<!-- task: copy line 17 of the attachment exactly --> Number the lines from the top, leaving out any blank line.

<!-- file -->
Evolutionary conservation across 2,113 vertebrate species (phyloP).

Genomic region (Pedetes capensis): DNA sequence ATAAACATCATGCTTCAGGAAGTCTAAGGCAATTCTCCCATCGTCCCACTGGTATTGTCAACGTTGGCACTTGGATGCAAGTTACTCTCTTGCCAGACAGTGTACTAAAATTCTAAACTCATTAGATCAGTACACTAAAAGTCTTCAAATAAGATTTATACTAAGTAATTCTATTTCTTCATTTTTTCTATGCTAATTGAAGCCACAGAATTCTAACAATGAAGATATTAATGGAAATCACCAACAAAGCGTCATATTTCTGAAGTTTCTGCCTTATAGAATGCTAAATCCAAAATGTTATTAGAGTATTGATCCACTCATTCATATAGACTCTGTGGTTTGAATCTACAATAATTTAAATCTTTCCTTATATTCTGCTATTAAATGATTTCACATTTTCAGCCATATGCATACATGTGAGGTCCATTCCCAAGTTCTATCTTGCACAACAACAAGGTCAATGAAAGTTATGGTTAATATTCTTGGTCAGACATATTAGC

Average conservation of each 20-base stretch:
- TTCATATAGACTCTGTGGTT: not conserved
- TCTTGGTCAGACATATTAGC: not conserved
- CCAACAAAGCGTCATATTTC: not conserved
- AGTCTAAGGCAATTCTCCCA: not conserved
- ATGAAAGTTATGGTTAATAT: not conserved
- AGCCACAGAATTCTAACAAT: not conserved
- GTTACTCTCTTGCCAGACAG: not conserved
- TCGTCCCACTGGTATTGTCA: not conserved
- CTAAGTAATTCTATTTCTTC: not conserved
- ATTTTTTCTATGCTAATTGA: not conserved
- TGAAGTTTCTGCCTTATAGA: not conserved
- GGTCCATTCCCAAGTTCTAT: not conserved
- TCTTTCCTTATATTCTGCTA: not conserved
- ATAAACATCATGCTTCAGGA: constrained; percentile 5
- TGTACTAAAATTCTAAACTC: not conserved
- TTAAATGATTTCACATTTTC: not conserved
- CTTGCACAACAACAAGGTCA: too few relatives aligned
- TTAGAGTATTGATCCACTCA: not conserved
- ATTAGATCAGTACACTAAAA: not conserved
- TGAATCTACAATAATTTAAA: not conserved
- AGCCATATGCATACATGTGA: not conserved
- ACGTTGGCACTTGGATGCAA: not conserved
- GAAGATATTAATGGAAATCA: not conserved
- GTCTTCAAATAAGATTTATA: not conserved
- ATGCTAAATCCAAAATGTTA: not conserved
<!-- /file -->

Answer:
- ATAAACATCATGCTTCAGGA: constrained; percentile 5